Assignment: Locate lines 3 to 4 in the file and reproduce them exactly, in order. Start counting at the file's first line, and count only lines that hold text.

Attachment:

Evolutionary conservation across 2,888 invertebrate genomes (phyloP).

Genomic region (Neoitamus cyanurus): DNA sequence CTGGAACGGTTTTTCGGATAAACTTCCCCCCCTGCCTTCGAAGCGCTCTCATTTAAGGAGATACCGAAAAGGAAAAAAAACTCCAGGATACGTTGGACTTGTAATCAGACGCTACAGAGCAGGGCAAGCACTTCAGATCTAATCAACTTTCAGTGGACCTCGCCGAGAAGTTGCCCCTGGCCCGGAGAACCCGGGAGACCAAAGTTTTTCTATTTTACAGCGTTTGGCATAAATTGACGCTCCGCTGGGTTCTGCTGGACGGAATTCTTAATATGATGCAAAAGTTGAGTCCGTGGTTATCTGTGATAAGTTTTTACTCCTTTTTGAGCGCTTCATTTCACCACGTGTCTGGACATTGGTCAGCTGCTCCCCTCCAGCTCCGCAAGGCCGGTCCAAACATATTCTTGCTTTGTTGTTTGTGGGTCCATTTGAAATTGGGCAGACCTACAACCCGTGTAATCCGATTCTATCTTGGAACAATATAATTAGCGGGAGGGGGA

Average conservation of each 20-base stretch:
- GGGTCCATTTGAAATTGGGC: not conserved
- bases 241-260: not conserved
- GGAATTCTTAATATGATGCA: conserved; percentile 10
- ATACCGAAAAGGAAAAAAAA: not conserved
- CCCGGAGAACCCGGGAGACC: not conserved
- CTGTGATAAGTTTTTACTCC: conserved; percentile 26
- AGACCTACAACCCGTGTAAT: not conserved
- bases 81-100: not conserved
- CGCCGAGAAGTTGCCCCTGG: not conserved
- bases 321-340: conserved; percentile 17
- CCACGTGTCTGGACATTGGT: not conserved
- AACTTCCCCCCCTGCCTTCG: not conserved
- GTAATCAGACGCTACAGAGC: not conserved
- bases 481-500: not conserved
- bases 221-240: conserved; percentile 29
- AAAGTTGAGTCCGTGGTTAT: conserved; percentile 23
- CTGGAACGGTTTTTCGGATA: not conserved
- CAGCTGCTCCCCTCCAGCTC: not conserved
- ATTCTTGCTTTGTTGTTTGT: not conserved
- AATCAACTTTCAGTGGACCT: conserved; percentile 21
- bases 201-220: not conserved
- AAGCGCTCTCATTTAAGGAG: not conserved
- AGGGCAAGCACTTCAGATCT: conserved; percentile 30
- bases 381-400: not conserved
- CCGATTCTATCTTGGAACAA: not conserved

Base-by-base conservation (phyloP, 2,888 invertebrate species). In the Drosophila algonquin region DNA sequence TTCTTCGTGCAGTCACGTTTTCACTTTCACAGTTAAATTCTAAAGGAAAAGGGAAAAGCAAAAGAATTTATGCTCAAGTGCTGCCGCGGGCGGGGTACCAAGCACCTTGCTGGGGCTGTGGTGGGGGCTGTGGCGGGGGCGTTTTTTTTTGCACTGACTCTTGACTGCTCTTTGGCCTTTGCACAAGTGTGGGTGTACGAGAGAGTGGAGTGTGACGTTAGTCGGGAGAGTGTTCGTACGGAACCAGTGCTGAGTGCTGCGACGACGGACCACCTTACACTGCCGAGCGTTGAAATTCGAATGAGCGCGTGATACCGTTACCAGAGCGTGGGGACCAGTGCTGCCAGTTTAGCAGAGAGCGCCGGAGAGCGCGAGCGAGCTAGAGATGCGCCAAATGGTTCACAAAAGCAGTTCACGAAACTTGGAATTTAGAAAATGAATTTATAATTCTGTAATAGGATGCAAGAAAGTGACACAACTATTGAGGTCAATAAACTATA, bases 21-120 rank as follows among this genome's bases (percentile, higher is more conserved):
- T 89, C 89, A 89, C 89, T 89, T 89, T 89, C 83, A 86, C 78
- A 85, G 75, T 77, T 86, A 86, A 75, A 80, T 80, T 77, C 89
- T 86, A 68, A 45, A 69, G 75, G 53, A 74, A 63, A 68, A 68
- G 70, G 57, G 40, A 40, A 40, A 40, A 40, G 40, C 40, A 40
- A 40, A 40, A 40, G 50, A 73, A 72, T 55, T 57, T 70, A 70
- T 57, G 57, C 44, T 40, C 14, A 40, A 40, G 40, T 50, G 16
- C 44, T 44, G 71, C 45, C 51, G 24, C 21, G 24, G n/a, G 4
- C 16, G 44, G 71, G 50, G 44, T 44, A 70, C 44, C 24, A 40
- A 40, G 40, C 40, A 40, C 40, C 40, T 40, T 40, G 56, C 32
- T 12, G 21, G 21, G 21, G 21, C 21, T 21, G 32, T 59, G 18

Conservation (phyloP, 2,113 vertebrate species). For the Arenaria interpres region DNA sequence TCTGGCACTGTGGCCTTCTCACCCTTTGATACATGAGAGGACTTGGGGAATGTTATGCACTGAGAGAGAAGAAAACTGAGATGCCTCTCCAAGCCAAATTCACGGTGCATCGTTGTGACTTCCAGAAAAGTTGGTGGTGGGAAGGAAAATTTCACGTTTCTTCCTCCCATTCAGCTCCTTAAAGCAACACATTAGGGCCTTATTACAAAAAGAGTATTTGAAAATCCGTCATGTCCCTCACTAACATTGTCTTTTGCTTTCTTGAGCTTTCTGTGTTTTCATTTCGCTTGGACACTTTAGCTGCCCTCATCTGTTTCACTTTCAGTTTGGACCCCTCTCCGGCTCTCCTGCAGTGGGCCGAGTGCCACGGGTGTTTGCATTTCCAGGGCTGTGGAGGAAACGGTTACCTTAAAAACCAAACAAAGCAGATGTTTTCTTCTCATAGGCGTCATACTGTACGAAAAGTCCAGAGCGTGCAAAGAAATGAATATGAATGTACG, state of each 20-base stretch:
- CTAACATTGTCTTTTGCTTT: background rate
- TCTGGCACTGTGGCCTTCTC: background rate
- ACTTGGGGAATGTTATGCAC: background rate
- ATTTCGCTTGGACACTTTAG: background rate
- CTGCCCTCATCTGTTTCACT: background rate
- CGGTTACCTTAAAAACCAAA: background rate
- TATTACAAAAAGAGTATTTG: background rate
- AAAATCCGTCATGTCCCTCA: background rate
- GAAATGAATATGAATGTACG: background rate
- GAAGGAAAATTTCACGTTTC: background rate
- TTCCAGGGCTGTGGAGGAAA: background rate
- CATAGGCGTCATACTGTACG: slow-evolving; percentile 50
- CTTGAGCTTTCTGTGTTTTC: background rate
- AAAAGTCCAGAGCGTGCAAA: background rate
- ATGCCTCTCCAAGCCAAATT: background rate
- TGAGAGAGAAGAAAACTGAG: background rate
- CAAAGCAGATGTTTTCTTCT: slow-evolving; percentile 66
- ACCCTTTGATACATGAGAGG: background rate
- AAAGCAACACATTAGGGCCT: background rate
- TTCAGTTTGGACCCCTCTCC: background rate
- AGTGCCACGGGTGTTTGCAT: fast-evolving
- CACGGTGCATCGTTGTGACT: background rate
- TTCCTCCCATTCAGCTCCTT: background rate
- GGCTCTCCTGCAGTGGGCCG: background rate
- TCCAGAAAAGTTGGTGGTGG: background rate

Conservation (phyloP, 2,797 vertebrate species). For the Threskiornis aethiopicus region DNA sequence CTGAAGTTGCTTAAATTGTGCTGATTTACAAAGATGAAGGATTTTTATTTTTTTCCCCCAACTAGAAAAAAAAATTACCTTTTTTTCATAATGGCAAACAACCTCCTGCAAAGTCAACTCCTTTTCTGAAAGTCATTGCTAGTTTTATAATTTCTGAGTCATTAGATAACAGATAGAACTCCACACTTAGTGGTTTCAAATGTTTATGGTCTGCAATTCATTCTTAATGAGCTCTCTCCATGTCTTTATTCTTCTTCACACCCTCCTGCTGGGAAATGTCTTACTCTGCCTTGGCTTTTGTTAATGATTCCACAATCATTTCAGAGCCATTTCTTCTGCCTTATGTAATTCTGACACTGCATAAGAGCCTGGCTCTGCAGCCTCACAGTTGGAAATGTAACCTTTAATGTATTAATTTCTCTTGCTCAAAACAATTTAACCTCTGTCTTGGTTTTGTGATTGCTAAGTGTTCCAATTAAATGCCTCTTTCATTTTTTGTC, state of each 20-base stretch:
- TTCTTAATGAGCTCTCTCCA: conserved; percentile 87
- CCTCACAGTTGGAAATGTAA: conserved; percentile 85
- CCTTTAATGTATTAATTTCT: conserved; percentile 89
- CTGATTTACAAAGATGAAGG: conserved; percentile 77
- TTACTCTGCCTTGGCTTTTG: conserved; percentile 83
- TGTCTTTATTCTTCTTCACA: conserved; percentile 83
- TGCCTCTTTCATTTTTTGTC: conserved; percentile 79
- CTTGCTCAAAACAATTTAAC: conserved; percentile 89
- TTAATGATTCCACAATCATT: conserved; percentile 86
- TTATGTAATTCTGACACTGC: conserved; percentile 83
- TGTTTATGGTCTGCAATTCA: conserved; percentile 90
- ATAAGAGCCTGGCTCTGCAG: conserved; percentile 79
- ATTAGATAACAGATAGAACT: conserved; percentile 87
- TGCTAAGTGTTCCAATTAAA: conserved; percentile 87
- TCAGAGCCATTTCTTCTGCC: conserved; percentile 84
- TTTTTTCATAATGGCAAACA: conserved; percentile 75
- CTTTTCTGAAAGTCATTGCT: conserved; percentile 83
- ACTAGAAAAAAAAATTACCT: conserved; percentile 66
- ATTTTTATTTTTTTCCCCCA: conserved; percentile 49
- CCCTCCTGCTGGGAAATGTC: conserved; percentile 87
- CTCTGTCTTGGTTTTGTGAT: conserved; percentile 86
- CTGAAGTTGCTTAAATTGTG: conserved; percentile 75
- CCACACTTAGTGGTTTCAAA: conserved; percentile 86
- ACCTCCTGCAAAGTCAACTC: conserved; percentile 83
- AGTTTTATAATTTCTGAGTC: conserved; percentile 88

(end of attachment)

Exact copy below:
Average conservation of each 20-base stretch:
- GGGTCCATTTGAAATTGGGC: not conserved